Remember Monty Hall? He was co-creator and game show host for “Let’s Make a Deal”, one of America’s all-time favorite game shows. Contestants were asked to decide which door they wanted. Behind the three doors were some booby prizes and some very valuable items. Problem was- the contestants didn’t know what was behind the doors.
Today, we’re changing up the game. Money Hall is going to ask you to decide which door you want. Behind doors 1, 2, and 3 are three very different financial advisers, all of whom want to manage your money. But today you’ll have an advantage. Money Hall is going to open each door for you and give you a detail of the adviser behind each door before you make your choice.
Money Hall: “Ready, let’s open Door #1. Financial adviser #1, please tell us about yourself.”
Financial adviser #1: “I’m a broker with XYZ Bank. I’ll do my best to sell you the products and services of XYZ bank. However understand that my primary obligation is to my employer.”
Money Hall: “Let me add some other important information about adviser #1. Adviser #1 is paid based on fees and commissions he or she generates for XYZ. He or she is required to make “suitable” recommendations to investors. However, he or she has no obligation to put your interests first. Investments don’t have to be the most appropriate, merely “suitable.” The “suitability standard” favors the brokerage firm and its employees over the investor. It also creates a conflict of interest between the adviser and the investor. Finally, XYZ bank considers its’ compensation to be “fee-based”. This means it receives fees from customers, commission payments on annuities and insurance contracts, and revenue sharing payments from mutual funds it recommends to its customers. Adviser #1 is a CFP® practitioner.”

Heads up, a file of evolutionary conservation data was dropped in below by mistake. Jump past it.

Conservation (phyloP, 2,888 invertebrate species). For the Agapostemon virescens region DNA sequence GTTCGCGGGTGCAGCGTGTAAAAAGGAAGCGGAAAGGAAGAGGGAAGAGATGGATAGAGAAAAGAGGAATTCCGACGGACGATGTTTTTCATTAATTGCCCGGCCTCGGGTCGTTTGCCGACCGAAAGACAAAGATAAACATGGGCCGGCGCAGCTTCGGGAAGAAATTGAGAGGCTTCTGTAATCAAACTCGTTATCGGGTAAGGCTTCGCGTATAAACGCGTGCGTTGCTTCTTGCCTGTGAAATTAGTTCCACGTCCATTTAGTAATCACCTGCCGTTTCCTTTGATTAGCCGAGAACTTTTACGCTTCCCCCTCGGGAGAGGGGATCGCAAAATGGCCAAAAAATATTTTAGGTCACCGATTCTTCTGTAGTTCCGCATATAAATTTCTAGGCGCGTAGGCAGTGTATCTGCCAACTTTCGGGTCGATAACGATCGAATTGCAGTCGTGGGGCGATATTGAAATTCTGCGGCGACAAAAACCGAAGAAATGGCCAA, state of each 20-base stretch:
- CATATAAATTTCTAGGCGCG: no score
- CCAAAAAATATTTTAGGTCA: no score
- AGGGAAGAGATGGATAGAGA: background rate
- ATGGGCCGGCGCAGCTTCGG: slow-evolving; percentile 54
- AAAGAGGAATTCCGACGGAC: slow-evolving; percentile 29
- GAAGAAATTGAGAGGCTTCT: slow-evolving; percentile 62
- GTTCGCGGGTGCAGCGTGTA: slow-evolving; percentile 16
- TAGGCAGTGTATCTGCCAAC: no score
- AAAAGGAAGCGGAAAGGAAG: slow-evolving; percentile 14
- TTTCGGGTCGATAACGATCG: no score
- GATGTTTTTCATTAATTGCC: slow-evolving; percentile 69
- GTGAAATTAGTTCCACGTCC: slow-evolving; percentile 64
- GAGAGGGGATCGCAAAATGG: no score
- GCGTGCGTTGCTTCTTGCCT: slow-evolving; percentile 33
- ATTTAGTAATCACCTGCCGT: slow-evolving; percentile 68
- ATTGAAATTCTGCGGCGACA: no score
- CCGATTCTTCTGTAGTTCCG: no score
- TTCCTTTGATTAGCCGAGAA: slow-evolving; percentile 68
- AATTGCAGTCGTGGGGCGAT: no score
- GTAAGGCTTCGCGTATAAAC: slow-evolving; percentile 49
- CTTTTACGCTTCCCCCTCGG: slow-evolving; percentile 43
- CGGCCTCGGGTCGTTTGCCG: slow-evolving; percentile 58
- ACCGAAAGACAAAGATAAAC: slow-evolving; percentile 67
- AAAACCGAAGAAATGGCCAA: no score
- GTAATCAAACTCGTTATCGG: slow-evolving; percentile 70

Money Hall: “Thank you, adviser #1. Now let’s open Door #2. Financial adviser #2, please tell us about yourself.”
Financial adviser #2: “I work for LMN Company, a Registered Investment Advisor. We don’t sell products. We are fiduciaries and put our clients’ interests first.”
Money Hall: “Let me add some other important information about adviser #2. Adviser #2 is required by law to act solely in the interests of clients and disclose any potential conflicts of interest. LMN is a fee-only RIA. Its only income comes from fees paid by clients. It receives no commissions or revenue-sharing. Adviser #2 is a CFP® practitioner.”
Money Hall: “Thank you, adviser #2. Now let’s open Door #3. Financial adviser #3, please tell us about yourself.”
Financial adviser #3: “I’m an owner of ABC Company, a Registered Investment Advisor. I have signed a fiduciary oath stating that I will always put our clients’ interests first. Our firm works hard and uses a systematic, prudent process in all areas to fulfill our fiduciary commitments to our clients.”
Money Hall: “Let me add some other important information about adviser #3. Adviser #3 is similar to financial adviser #2 in that he or she is required to act solely in the interests of and with undivided loyalty to their clients and disclose any potential conflicts of interest. In addition, though, adviser #3’s firm consistently uses a fiduciary quality management system (analogous to ISO 9000) to organize, formalize, implement and monitor the proactive financial planning and investment management it performs for its clients. ABC is a fee-only RIA. Adviser #3 has the CFP®, CFA, and Accredited Investment Fiduciary (AIF®) designations.”
So, it’s now your choice. Door #1, Door #2, or Door #3? Who will manage your money? Who do you want to be your trusted adviser? Who will always put your interests first? Who will always disclose potential conflicts of interest? Who has a proactive process to make sure they fulfill their fiduciary obligation to you? And, who has best demonstrated their commitment to you and excellence in their profession through their multiple credentials and experience?
Did you make your selection? We hope the choice was clear. If it was, you might be as happy as this couple:
BTW, if the adviser behind Door #3 sounds like someone you know, it is. Brett and I are CFP® practitioners, CFA charterholders, and AIF® designees. DWM believes effective relationships between investors and advisers are built on trust. That trust is grounded by a commitment by the adviser to act solely in your best interests.
However, it goes beyond that commitment. It requires the application of a prudent process consistently applied, which we do every day. We value greatly our role as wealth manager and fiduciary with our clients as it puts us in a special relationship of trust, confidence and legal responsibility. It’s a role we don’t try to avoid, it’s one we cherish.